About 77% of young people now live in debt, with many at a “crisis point” because there is inadequate financial advice and support for this age group, a survey has found.
Rainer, the charity for under-supported young people, said it was a misconception that debt only affected students.
It noted that many vulnerable people who are reliant on benefits use credit cards and overdrafts when they experience delays or problems with accessing the benefit system.
The survey, carried out by Rainer and YouGov, showed that a third of young people owe more than £5,000 and one in five owes more than £10,000.
It found that after paying loan repayments and bills, one in five young people live on £50 a month and one in ten are left with no money to pay for food or other living expenses.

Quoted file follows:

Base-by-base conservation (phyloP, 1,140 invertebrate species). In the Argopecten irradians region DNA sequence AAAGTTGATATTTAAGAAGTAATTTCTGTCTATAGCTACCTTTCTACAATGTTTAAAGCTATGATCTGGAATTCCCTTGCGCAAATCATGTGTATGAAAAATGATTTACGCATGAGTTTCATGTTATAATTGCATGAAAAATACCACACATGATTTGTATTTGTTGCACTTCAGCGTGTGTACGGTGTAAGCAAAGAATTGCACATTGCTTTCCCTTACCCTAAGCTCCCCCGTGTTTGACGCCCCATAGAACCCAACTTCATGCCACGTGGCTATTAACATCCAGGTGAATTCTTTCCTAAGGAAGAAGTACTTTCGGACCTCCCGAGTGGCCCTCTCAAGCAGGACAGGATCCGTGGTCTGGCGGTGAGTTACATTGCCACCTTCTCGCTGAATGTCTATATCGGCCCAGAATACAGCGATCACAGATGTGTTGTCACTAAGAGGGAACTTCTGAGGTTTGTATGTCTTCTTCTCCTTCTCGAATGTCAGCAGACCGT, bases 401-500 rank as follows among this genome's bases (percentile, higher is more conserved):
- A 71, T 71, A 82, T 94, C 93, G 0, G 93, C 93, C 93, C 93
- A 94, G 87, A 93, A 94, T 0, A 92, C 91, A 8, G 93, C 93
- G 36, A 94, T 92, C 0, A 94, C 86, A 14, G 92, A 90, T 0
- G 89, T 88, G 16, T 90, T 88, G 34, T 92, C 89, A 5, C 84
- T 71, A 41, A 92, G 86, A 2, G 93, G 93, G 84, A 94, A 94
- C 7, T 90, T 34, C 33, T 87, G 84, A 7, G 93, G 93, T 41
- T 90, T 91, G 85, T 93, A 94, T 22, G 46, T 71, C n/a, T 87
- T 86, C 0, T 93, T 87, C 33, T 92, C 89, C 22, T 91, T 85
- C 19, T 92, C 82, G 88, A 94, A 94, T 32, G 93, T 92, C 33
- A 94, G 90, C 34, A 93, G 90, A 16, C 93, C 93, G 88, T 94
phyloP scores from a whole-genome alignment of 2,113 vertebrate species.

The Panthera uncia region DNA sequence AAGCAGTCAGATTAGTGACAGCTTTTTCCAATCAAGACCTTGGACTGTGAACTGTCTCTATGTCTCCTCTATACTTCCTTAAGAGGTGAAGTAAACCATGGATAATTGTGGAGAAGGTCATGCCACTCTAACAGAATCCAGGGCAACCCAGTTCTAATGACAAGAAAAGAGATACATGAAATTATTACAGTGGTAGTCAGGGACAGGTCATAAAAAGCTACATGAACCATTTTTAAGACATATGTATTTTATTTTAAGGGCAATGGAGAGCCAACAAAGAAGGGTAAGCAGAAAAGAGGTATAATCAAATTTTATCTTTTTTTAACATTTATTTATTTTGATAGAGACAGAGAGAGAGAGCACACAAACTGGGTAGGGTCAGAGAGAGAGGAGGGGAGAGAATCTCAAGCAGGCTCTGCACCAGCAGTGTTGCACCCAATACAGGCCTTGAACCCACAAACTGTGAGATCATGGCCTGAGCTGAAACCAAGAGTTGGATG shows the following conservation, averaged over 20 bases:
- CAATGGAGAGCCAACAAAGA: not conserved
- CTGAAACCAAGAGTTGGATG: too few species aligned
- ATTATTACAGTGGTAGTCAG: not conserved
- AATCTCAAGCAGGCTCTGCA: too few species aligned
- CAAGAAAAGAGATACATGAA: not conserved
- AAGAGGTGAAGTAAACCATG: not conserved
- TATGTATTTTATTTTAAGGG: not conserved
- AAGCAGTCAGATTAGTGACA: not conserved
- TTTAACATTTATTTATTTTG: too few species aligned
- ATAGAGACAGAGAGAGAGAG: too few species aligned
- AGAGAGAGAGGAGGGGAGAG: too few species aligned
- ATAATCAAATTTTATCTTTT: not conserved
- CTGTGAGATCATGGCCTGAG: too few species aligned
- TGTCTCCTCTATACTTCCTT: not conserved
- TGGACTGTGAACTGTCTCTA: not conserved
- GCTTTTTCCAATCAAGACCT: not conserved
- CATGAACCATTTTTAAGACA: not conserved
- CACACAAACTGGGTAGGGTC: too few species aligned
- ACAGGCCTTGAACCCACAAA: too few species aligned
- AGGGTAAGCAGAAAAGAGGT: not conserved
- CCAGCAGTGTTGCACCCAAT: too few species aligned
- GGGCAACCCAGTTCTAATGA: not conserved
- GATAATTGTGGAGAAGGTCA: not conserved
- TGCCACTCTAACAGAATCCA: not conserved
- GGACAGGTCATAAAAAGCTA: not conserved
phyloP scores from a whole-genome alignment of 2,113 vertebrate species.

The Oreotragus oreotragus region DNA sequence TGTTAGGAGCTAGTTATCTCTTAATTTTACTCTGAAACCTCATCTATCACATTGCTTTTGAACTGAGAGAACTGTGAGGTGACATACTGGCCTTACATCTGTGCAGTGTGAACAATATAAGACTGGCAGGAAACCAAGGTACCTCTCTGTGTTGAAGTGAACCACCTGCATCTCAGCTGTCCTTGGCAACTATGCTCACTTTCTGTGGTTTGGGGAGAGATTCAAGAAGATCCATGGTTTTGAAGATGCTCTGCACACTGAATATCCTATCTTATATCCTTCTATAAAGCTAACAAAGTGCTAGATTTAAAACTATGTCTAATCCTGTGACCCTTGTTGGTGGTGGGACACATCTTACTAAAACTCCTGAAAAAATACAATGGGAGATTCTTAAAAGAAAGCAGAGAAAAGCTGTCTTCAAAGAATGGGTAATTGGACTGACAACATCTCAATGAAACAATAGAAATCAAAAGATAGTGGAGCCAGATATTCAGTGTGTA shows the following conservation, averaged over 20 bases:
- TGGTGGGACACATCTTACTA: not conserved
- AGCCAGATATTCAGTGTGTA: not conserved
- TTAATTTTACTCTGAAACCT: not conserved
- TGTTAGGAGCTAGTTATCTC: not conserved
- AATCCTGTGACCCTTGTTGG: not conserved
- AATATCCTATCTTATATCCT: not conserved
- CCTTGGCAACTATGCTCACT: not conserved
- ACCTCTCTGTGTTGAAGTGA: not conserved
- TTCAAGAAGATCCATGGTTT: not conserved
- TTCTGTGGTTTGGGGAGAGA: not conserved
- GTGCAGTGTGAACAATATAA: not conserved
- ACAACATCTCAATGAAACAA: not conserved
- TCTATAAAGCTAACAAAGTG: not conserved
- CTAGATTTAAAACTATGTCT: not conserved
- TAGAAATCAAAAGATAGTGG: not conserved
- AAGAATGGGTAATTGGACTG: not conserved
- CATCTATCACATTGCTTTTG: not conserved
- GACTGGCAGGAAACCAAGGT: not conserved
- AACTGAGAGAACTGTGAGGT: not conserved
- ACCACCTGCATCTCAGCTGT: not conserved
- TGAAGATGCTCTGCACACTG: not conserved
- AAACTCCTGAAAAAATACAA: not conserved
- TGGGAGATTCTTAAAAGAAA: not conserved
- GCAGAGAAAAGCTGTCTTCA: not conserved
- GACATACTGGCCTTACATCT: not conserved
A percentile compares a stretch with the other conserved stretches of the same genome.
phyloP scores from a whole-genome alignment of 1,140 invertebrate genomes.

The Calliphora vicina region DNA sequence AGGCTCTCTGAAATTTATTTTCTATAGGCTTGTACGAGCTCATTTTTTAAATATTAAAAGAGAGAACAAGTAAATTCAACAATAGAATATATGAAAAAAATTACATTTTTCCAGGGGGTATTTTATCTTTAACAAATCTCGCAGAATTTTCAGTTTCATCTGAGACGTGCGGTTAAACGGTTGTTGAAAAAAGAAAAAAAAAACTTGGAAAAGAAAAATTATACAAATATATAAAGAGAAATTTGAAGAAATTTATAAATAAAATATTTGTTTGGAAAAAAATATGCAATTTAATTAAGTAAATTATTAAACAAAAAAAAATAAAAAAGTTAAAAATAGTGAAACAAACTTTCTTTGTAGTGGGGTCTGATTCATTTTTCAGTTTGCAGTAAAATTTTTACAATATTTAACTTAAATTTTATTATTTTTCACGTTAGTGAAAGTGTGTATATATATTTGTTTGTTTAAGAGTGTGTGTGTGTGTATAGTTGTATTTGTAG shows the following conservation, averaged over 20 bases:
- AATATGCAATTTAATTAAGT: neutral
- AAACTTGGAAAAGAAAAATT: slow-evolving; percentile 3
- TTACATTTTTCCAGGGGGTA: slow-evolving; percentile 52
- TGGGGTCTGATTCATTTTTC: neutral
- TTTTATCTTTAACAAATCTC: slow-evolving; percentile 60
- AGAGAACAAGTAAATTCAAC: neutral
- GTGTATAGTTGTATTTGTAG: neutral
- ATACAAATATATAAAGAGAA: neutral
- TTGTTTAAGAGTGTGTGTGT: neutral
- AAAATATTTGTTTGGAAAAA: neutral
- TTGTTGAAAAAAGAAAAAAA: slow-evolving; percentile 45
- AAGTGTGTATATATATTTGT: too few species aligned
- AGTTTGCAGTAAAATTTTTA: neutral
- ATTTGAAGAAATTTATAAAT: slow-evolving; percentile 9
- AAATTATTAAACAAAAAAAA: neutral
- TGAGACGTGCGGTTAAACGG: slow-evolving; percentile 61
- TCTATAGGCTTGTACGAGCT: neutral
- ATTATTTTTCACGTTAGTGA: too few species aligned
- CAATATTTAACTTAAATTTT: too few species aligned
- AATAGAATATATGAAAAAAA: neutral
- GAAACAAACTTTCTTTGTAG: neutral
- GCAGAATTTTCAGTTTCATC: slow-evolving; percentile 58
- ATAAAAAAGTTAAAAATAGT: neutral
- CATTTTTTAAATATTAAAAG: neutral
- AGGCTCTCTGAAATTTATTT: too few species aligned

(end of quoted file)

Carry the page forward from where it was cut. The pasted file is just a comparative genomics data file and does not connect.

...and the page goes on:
Joyce Moseley, chief executive of Rainer, said: “Young people tell us that being in debt is now just part of the norm, but it can quickly become a millstone around their neck.
“In addition to the stress it can cause, there is strong evidence that debt can prevent young people from living independently or taking part in education or even eating healthily.”
Rainer is urging the government to offer “jargon-free” financial advice and provide support for vulnerable groups, such as the homeless or care leavers.